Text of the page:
And he lifts his head towards us and now we see the face under the peaked hat. A hollow-cheeked, sallow, dead white face with glistening fangs. SMASH CUT to

Sangrail sitting up, suddenly wide awake. For a instant, the vampire’s face lingers like an afterimage superimposed on Sangrail’s face.

In a panic, Sangrail slaps at his neck. He looks at his fingers - no blood. The vampires didn't find him in his sleep. Heart racing after the nightmare, he heaves a sigh and sits watching his breath steam in the cold air.


  1. Sounds like it would be perfect material for 2000ad, alongside their zombie-apocalypse-1666 story "Defoe"! Does the character name "Sangrail" have special meaning by any chance...?

  2. Wow, that's cool! Love the pix by Russ - shades of Ian Miller and Ralph Steadman!

  3. Yes Andrew, Russ really is a lot more versatile an artist than most people would think if they're only familiar with his gamebook pics.

    Jiminy, well spotted :) As we as the obvious connotation, Sangrail is the name of one of Saki's anti-heroes, which fits because our Sangrail is a rather spoiled, selfish character to begin with:

    "Our hero is John Sangrail, Edwardian adventurer. A big man, heavy-set but agile. The kind of man whose physical presence in a room is hard to ignore. He fills a doorway, takes up more than his share of space at a bar. His boom of laughter has been heard across the lounge of many a London club. And his voice, echoing loudly from a curtained box, has been known to drown out many a performance on the West End stage. Large and loud – and impulsive. Like the time he swam the English Channel on the spur of the moment because a lady friend had asked if he would take a message to Calais. Or when he stole into the Tower of London by night and came away empty-handed – because he had merely wanted to leave his calling card tucked in among the Crown Jewels.

    "Despite his youth, Sangrail has undergone many extraordinary adventures in Africa and the Far East. He has levitated with the Dalai Lama, and used martial arts learned from an opium-addicted Shaolin master to battle pirates on the South China Sea. He has a sword cane carved from a Masai witchdoctor’s totem staff. And he knows how to use its magic as well as its blade – given time, he can hold a séance and summon the witchdoctor’s spirit to advise him.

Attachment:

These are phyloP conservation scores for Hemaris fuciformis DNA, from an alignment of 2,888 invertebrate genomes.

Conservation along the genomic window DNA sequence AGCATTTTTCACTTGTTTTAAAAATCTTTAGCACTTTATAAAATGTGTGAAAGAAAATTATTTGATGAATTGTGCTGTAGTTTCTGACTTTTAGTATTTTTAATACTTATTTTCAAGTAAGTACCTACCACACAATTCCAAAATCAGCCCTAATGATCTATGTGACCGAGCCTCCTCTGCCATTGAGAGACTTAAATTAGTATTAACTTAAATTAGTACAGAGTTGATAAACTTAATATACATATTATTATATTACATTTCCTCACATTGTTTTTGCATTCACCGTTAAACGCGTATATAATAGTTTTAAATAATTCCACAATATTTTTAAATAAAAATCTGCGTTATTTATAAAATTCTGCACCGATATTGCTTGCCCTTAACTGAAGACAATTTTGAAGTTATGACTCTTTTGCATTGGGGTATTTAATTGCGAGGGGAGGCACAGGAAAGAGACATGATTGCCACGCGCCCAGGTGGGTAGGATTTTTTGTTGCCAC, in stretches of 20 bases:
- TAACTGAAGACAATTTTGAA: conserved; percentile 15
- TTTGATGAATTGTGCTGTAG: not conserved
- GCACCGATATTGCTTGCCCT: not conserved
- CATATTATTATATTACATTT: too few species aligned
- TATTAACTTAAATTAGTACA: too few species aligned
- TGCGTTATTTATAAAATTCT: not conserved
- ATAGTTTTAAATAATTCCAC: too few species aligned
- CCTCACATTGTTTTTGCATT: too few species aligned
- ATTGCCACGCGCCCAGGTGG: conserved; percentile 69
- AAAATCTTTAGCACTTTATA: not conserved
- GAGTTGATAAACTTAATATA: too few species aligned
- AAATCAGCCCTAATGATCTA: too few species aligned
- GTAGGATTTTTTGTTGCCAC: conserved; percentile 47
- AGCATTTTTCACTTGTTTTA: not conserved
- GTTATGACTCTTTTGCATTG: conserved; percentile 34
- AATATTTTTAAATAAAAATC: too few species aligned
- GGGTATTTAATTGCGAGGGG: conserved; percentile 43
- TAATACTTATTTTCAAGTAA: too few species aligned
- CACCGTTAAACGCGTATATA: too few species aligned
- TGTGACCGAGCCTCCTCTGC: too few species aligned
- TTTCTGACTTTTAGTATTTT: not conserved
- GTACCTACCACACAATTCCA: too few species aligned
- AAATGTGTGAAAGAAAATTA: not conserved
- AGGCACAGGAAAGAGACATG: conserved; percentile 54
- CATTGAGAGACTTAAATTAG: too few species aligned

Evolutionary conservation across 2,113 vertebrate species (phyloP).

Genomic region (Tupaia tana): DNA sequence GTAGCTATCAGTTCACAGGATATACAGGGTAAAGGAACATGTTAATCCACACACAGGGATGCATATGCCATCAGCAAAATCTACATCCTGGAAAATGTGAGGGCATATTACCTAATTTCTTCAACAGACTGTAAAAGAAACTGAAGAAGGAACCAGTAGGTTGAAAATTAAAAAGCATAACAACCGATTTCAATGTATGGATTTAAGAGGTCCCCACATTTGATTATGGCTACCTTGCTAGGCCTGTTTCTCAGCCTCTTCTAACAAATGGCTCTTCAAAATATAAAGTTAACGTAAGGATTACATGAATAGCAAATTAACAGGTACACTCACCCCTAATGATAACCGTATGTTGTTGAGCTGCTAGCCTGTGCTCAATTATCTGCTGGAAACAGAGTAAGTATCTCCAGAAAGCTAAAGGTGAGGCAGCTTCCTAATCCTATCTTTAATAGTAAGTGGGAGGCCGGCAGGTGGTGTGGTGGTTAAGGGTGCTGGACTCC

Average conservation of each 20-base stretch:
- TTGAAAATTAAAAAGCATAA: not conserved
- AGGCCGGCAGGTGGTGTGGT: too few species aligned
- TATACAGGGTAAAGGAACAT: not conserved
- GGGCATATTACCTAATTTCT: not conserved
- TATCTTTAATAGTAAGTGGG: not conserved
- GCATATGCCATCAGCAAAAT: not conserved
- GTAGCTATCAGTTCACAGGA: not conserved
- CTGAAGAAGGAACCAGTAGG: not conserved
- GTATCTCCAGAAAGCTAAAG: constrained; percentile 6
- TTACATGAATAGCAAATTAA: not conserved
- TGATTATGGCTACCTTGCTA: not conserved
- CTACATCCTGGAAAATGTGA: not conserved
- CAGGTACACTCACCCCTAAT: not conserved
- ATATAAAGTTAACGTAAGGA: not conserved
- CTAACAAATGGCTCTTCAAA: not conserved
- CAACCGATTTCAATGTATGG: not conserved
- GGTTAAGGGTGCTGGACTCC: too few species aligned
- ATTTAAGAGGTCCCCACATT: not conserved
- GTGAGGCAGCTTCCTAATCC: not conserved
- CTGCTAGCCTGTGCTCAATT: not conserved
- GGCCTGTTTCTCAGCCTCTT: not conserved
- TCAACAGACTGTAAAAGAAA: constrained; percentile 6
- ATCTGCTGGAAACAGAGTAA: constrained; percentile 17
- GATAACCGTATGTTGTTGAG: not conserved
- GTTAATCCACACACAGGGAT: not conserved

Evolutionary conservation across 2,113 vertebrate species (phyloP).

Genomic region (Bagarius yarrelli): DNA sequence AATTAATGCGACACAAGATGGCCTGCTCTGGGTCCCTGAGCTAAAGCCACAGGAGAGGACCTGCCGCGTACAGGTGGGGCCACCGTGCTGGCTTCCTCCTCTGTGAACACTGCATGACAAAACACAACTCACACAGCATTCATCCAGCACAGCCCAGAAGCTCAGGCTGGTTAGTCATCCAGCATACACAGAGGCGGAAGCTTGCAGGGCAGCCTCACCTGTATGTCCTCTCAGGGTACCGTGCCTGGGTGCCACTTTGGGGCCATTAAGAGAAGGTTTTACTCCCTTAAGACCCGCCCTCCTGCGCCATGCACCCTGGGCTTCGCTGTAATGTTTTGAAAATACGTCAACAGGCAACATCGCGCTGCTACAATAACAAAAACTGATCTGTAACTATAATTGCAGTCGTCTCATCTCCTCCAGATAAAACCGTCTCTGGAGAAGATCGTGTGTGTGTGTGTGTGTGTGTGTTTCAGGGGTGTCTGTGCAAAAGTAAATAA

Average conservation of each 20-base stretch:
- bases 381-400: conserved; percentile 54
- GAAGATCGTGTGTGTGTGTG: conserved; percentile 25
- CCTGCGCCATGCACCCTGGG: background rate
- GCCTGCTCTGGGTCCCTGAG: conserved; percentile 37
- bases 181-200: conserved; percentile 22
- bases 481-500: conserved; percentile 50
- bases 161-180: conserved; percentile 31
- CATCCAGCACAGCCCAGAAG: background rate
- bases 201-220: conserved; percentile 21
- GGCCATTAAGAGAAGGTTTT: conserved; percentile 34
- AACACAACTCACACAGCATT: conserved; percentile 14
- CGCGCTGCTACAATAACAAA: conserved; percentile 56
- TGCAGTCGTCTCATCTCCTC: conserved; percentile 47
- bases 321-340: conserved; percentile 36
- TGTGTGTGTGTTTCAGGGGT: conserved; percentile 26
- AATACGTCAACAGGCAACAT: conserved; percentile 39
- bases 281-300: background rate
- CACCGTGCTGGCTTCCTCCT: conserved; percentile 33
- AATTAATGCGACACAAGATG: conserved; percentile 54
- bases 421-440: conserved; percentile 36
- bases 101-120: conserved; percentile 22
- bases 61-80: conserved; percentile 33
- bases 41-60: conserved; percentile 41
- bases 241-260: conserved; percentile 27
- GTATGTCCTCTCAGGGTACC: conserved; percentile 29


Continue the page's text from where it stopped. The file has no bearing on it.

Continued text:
"His elegant clothes, insouciant manner, and soft aristocratic features suggest he’s led a pampered existence. The impression he gives on first acquaintance is of a spoiled and rather overbearing young man. It would be easy to overlook the steely gaze in those heavy-lidded eyes, and the powerful muscles that support his well-fed frame. But Sangrail’s sole weakness in fact is overconfidence. Charming to friends, he makes a dangerous enemy. Even for Dracula.

    "We have deliberately given Sangrail qualities that are not easy to like. The best and most compelling heroes in drama are not the ones with every sympathetic virtue. The extraordinary situation in which Sangrail finds himself – alone in a haunted world – is more than enough to create audience empathy. As we experience adversity and horror along with him, and as our advice subtly steers his decisions,we will grow to care about him as a well-rounded character who celebrates the foibles as well as the virtues of humanity."